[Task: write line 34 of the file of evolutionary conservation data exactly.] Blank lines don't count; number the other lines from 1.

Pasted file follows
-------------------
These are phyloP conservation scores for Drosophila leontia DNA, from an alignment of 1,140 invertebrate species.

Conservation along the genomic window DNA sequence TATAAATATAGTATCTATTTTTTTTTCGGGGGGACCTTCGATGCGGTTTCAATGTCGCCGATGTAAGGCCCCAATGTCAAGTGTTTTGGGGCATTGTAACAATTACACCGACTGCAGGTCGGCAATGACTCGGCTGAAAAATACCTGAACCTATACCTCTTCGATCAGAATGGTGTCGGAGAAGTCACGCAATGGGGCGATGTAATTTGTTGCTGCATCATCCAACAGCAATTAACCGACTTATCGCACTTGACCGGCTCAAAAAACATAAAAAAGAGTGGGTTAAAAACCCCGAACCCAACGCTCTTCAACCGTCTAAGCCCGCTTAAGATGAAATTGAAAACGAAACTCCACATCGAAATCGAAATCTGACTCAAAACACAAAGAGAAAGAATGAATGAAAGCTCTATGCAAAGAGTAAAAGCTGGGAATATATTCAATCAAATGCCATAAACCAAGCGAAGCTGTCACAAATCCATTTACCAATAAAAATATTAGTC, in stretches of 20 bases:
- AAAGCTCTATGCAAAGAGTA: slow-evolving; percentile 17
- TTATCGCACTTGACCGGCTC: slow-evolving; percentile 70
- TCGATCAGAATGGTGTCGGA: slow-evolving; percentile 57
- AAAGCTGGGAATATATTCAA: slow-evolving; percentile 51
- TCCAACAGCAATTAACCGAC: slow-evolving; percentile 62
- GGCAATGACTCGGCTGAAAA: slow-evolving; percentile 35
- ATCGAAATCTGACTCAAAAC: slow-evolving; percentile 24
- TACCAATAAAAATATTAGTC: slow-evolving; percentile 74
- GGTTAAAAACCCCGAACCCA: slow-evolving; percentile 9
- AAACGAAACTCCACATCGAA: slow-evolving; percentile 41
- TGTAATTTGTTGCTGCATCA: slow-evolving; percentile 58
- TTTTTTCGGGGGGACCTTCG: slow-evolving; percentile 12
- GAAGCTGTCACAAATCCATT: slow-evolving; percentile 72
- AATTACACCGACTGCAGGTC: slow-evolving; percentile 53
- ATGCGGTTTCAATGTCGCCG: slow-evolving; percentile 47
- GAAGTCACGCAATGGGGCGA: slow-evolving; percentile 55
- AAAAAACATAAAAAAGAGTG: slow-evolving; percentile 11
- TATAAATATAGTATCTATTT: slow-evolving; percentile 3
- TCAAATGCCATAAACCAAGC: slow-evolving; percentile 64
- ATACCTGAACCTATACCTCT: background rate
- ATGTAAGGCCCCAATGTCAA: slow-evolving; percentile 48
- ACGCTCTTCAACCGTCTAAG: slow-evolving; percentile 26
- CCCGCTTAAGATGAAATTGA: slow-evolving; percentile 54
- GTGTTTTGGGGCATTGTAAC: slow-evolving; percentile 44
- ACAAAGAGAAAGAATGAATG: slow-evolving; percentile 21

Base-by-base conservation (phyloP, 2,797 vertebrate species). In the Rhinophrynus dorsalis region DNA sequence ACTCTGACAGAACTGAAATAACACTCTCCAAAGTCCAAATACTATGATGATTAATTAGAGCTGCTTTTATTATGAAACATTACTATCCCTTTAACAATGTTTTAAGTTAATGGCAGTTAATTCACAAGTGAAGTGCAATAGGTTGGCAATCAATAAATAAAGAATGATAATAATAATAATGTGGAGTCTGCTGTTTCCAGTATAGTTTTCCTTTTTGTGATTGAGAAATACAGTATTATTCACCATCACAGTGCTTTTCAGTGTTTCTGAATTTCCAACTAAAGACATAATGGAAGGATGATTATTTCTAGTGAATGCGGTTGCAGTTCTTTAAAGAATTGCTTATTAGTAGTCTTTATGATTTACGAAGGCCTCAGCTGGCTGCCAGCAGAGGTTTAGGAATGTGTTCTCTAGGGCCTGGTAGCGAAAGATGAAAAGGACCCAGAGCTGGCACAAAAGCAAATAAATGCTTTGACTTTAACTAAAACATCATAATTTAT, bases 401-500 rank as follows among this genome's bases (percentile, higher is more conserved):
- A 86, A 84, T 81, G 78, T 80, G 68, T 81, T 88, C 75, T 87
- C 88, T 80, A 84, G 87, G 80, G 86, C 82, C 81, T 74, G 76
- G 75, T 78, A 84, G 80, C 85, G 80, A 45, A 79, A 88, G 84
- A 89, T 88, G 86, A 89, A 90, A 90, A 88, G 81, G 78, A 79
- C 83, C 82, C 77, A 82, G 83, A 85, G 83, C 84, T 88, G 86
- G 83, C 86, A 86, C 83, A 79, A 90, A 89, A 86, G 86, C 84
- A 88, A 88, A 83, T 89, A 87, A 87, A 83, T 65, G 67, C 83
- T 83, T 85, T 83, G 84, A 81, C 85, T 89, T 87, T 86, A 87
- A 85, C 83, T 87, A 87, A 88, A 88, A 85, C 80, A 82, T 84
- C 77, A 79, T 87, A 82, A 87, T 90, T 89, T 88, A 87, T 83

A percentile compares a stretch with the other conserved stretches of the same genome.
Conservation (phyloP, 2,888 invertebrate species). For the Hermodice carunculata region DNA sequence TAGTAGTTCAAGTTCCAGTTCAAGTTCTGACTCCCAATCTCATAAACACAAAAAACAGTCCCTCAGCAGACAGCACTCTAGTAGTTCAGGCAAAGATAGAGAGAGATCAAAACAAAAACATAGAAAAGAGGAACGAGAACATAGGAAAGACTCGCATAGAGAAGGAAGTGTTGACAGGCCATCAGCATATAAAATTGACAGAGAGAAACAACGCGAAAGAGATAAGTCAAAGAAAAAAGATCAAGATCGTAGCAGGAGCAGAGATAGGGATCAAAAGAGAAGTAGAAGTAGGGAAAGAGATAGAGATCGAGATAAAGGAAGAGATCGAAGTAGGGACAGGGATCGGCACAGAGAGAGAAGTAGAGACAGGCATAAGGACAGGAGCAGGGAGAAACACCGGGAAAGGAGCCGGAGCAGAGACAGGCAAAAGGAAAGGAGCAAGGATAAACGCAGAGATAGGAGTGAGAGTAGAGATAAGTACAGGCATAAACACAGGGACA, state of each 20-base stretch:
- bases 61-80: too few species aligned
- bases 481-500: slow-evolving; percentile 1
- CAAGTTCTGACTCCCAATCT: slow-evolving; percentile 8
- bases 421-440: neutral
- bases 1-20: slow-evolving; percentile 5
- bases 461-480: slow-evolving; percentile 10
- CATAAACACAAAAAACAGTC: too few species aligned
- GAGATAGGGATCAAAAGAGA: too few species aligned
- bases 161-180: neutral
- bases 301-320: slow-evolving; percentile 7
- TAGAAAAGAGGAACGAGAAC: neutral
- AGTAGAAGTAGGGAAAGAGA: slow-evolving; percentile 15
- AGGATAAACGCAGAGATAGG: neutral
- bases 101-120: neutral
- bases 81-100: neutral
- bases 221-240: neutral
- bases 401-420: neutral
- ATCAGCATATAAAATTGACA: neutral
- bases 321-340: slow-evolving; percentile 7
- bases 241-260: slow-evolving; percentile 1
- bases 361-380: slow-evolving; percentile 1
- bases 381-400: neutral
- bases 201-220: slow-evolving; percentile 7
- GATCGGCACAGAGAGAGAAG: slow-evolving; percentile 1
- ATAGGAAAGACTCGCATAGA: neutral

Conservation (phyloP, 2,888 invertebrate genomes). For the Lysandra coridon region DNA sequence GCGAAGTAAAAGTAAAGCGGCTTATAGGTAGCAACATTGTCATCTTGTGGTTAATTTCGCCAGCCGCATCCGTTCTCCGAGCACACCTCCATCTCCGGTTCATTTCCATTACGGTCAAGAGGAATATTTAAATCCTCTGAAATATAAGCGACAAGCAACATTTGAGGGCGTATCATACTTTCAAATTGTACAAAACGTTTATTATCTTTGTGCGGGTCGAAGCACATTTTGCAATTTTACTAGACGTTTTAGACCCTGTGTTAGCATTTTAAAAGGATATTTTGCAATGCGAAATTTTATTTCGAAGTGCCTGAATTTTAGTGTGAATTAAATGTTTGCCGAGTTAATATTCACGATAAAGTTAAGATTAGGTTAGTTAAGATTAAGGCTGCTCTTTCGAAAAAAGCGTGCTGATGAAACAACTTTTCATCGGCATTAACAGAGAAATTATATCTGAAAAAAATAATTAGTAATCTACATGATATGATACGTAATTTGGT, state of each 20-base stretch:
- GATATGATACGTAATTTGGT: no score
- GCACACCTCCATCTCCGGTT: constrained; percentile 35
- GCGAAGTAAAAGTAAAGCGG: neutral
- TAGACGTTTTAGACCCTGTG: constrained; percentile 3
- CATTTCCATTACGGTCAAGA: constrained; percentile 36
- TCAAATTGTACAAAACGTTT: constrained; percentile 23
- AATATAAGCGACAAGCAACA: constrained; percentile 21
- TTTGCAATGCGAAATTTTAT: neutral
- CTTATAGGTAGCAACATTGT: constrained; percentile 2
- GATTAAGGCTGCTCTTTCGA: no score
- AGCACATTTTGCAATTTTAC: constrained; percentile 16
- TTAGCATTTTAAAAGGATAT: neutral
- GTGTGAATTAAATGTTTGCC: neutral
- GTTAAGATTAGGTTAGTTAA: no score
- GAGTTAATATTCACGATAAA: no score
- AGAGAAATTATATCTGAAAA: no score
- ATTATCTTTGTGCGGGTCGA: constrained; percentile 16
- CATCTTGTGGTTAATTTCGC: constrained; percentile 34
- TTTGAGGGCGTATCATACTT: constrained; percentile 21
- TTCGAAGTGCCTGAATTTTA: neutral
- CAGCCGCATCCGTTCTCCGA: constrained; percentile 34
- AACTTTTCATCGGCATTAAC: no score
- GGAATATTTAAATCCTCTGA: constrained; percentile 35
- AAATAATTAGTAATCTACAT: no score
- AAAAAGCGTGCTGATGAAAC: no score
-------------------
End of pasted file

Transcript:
- G 83, C 86, A 86, C 83, A 79, A 90, A 89, A 86, G 86, C 84